United Kingdom Vivaldi, Piazzolla: Anna-Liisa Bezrodny, Yuri Zhislin, Carmine Lauri, Natalia Lomeiko, Oxford Philomusica, Town Hall, Cheltenham, 20.6.2013. (RJ)
Vivaldi: The Four Seasons
Piazzolla: The Four Seasons of Buenos Aires
I wouldn’t even hazard a guess as to the number of composers who have set out to depict the seasons. Vivaldi, of course, leads the pack with his Four Seasons, but this fascination is not confined to Baroque composers. One of the most successful attempts of the last century is surely The Four Seasons of Buenos Aires by that great Argentinian exponent of the tango, Astor Piazzolla? The Philomusica programmed both works in the same concert playing them not one after the other but season by season with each of the four soloists responsible for one segment of the year.
Russian Anna-Liisa Bezrodny started off proceedings with an elegant portrayal of Spring with plenty of birdsong, a menacing storm and a jolly rustic dance at the end. Piazzolla’s idea of spring sounded far less pastoral with its percussive, grating rhythms which conjured up a distinctively urban landscape, though it was not short on beauty as represented by an impassioned lyrical melody.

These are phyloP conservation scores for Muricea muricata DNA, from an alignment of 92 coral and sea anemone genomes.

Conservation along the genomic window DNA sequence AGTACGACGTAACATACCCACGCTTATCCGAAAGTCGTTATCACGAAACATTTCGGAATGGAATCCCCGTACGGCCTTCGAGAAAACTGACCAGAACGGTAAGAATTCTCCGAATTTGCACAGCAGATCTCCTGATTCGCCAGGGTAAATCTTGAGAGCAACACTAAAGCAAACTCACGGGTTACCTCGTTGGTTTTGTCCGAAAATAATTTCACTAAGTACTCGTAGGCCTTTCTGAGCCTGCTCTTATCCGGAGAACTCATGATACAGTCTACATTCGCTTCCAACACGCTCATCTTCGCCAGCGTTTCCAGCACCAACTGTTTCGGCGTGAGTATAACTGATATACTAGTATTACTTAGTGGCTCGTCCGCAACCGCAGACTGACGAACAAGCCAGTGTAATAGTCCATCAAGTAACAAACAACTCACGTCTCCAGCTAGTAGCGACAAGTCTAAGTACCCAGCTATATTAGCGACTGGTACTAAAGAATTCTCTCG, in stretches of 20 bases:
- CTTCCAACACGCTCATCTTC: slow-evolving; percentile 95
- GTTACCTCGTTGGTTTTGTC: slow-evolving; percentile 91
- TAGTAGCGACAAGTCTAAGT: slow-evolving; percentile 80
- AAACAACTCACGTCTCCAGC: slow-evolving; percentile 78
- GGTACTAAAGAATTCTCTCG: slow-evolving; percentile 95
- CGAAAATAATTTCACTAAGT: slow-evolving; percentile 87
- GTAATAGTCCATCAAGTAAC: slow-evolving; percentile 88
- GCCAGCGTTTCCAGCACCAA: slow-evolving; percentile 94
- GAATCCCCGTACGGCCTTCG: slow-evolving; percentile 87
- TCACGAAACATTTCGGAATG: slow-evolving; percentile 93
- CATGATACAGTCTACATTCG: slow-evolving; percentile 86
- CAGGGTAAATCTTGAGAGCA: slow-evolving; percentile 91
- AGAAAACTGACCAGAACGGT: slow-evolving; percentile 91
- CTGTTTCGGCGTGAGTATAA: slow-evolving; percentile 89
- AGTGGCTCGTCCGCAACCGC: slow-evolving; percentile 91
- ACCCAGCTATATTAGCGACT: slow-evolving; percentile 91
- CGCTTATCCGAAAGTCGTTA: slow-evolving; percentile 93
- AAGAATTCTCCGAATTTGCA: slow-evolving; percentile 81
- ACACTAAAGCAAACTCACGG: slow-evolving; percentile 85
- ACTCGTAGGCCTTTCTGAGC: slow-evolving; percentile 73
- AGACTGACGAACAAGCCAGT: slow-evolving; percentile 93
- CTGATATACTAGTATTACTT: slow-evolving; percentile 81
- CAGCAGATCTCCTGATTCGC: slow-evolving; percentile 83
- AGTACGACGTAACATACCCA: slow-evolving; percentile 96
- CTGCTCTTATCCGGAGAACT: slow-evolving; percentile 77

If Ms Bezrodny led her musicians, her compatriot Yuri Zhislin’s galvanised them into action in a performance of Vivaldi’s Summer which was both dramatic and elemental. There was nothing summery about the violent storm he whipped up and the pouring rain of the finale – rather like the English summers we are having! – though the slow movement afforded an opportunity to bask in the sun’s warmth. Piazzolla’s take on summer in the southern hemisphere was a gentler, more sophisticated affair with a rocking rhythm and a melody which tugged at the heart strings.
There was a twinkle in the eye of Maltese violinist Carmine Lauri who brought a sense of party fun to the beginning of Vivaldi’s Autumn where excessive indulgence can unsteady the legs and blur the mind. He let the harpsichord deal with the brief slow movement as he gathered his strength for the galloping hunt finale. Piazzolla clearly decided he needed the mellow tones of the cello to bring an autumnal feel to his Argentinian autumn, and this was provided by the orchestra’s principal cellist, Peter Adams, who gave a warm account of this “season of mists and mellow fruitfulness”. Mr Lauri then livened up the action with a tremendous cadenza and a display of remarkable virtuosity.
Natalia Lomeilo, appropriately dressed in white, was as convincing a snow maiden as one could wish for. I sensed a drop in temperature and an icy blast whistling around the auditorium with her chilly evocation of winter interrupted by a brief spell in front of a roaring fire. Piazzolla’s winter had less exposure to the elements and was altogether a cosier affair – thanks to central heating no doubt. The long winter nights complete with tango music are clearly more convivial in Buenos Aires than in 18th century Italy.
This was a concert which turned out more enjoyable and fascinating than I had expected it to be. Not only did one have an opportunity to compare two very different musical responses to the seasons of the year but one could also admire the individual styles of the four very accomplished musicians.